As we design functions, we have to consider how they will work in the real world. There are two common considerations as we compare solutions:

**Time complexity** – The amount of time it will take for our solution to complete

**Space complexity** – The amount of memory that our solution will consume

Unfortunately, because we can’t afford to test every solution in the exact conditions under which it will operate (and, let’s face it, we have no idea), we have to find a way to determine complexity without actual data. This is where mathematics come to the rescue.

### Big-O Notation

There are three possible ranges of complexity we could look at:

- The smallest possible situation (little-o notation)
- The largest possible situation (Omega notation)
- The average situation (Big-O notation)

Big-O notation shows us how a function scales with bigger and smaller data sets. We use the algebraic “n” to hold this number, and then we look at the function to determine how a change in “n” changes the time or space requirements. Common answers look like this:

- O(1) – The size of the data has no effect on the size or time
- O(log(n)) – The difference between larger data sets is less than that between smaller data sets (looks like a logarithmic curve)
- O(n) – changing the size increases cost linearly (consistent increase)
- O(n^2) – larger data sets increase the cost much more than smaller data sets (looks like a square curve)
- O(n^y) – Larger data sets REALLY increase the cost

That probably doesn’t make a lot of sense, so let’s work through a few examples.

### Example 1: A for loop

Let’s look at a common-sense for loop. In these cases…

int i; int n; for(i=0; i<n; i++) { ... }

In this case, we can easily determine the big-O notation, because we know that the for loop will execute once for every value of n. That means that the actual time cost of the for loop is x*n, where x is the time it takes to go through the for loop. The x is constant and (theoretically) much smaller than n, so we ignore it.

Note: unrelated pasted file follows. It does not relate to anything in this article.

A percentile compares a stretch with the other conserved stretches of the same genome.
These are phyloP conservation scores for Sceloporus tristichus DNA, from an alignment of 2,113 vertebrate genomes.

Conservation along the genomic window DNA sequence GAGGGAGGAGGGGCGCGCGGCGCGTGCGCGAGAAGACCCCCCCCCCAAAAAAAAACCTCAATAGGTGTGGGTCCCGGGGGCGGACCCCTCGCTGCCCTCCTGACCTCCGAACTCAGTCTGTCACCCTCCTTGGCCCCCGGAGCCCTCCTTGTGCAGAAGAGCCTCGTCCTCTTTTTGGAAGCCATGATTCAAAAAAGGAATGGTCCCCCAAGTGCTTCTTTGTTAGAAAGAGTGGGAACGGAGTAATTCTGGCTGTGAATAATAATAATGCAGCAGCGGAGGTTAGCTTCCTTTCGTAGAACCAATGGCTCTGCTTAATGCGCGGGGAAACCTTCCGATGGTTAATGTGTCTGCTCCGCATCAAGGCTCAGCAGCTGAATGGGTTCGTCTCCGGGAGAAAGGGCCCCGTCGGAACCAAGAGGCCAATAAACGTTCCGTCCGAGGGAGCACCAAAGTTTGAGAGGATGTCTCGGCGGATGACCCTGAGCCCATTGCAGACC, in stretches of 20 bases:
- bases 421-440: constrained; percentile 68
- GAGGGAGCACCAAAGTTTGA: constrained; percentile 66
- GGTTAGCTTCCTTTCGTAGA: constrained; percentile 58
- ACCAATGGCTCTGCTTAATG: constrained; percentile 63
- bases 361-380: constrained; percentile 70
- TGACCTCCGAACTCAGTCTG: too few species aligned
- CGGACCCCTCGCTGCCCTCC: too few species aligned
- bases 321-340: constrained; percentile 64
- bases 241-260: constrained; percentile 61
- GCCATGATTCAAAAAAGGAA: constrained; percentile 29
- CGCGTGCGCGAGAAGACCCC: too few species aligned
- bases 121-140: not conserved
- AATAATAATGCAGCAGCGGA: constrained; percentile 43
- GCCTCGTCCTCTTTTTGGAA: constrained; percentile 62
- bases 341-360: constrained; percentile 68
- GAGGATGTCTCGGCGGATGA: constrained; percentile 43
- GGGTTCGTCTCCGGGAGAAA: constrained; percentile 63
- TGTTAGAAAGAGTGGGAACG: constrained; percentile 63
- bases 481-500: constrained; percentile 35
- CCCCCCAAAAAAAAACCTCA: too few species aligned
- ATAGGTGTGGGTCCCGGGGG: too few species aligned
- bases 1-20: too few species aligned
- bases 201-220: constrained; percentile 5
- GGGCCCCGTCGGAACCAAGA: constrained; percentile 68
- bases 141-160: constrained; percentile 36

Thus, the big-O notation is:

O(n)

### Example 2: The selection sort

Now we’ll look at a sort algorithm, which we know always have a complexity between O(n*log(n)) and O(n^2) because nice mathematicians have proved it for us. This algorithm takes a set of unsorted data and returns a set of sorted data:

int i,j; int data[n]; int hold; //Go through all the data in the set for(i=0; i<n; i++) { //We're going to put the smallest value in the "i-th" position //compare against all the unsorted data for(j=i; j<n; j++) { //If we find something smaller, move it to the "smallest" place if(data[j] < data[i]) { hold = data[i]; data[i] = data[j]; data[j] = hold; } } //Now the "smallest" position has the smallest value in the set }

If we think about it, as the algorithm goes through the set, it has to go through most of the set at each stage. Mathematically, it looks like this:

n + (n-1) + (n-2) + (n-3) + … + (n – (n-1))

If we reorganize and simplify, it looks like this:

n^2 – (n)

n is much lower than n^2, so we can safely ignore it, leaving us with a Big-O notation of:

O(n^2)

### The Formula

When you need to solve for Big-O notation, you go through these steps:

- Write out your function
- Step through and figure out how many loops depend on the size of the data (n)
- Find the mathematic formula that describes just these loops
- Simplify
- Consider only the largest factor for Big-O notation
- Write a paper to convince your professor that this was really hard
- Win